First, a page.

Vincent de Paul had a great love for the virtue of simplicity. He frequently said that it was the virtue that he most valued and he referred to simplicity as my gospel. On one occasion he told the Daughters of Charity: I have a special devotion and consolation in saying things as they are (CCD:IX:476). For Vincent, simplicity was viewed as harmony between one’s being and the manner in which one presents oneself to others, between what one says and what one thinks … in other words, simplicity is authenticity and coherence. It consists of transparency in one’s speech, gestures and motivations. Thus, there is a certain harmony between what an individual says and does. It is easy to understand that simplicity is closely related to other virtues such as truthfulness, sincerity, purity of intention, purity of heart, transparency …

From this perspective, it is easy to identify those attitudes that are opposed to simplicity, attitudes that are highlighted by many spiritual authors and that must be avoided: lying, duplicity, hypocrisy, vanity, human respect, conceit, the desire to please others, simulation, using language that implies a double meaning, the desire to look good in the eyes of another, conceit …

Rather than refer to that which is opposed to simplicity, it is more important to recall certain elements that will help Vincentians cultivate this virtue that is so characteristic of Christian and Vincentian spirituality.

First, we must attempt to be sincere and frank men and women, people who speak the truth. To speak and to give witness to the truth are core Christian values. Since Jesus Christ is the Truth, his followers must be like him, that is, witnesses of the truth. Vincentians, therefore, must be people who keep their word, people of integrity who fulfill their promises, people who can be trusted because they are transparent, loyal and faithful.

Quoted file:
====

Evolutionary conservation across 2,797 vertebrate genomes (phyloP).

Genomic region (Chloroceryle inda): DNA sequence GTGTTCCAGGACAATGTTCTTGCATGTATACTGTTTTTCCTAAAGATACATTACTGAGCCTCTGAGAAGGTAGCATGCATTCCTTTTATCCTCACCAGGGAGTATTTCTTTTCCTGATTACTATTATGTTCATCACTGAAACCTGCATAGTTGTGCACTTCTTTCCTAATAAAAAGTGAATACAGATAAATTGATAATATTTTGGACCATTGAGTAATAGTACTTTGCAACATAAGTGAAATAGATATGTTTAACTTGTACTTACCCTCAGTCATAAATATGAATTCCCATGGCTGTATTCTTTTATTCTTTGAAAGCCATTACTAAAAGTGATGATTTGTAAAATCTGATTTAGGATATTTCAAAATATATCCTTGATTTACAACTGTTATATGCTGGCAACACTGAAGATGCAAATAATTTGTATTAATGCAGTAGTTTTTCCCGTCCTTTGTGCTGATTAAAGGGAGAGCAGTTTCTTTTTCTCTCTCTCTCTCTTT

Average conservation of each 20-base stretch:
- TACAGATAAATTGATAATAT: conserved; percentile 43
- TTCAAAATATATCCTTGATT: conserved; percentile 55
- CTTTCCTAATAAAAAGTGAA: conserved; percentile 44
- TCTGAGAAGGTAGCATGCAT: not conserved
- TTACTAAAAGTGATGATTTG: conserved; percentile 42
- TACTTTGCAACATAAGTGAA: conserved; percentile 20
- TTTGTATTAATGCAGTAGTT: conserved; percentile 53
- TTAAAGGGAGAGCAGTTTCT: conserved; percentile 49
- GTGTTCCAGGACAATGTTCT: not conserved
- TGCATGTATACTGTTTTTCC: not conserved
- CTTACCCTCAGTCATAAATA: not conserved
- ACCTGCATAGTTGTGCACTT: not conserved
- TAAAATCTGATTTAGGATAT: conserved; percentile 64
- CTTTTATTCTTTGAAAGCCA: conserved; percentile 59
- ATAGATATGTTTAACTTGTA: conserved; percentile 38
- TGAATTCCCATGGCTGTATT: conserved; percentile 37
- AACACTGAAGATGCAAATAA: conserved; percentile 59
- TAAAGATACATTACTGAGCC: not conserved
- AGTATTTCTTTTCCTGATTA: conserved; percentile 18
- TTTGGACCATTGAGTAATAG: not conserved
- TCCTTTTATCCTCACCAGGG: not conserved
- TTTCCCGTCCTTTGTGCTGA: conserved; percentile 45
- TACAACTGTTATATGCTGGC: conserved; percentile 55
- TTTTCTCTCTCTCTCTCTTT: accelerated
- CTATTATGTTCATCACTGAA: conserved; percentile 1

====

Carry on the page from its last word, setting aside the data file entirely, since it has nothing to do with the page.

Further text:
Second, simplicity implies that we are people who seek the truth. While it is clear that we have discovered the truth in the person of Jesus Christ, nevertheless, as long as we live in the midst of this world, we walk blindly and see as in a mirror…and therefore it is necessary to continue to search for the truth. That on-going search implies accepting others, learning to listen, engaging in a process of on-going formation, openness to pluralism and to an exchange of ideas.

The Rule also refers to integrity as a characteristic of simplicity which in turn involves us in living out lives in an integral, serious and responsible manner. Furthermore, it implies making honesty and respect definitive criterion in our lives while putting aside corruption, vanity, banality, artificiality, contrivance, etc.

In essence, we are speaking about simplicity as a lifestyle. If Vincentians seek to follow Jesus and attempt to love him and serve him in the person of those who are poor, then they must also live as Jesus lived: a live of simplicity and austerity, an ordered and modest life … People’s life and vocation will not be credible unless they adjust their lifestyle to the parameters of simplicity and dignity. Simplicity should not be confused with monotony, with the lack of beauty or with that which is ordinary. Quite the opposite, simplicity is one of the characteristics of the art of authenticity. Simplicity implies beauty and good taste … and therefore, people must strive to achieve a simple life.

Translated: Charles T. Plock, CM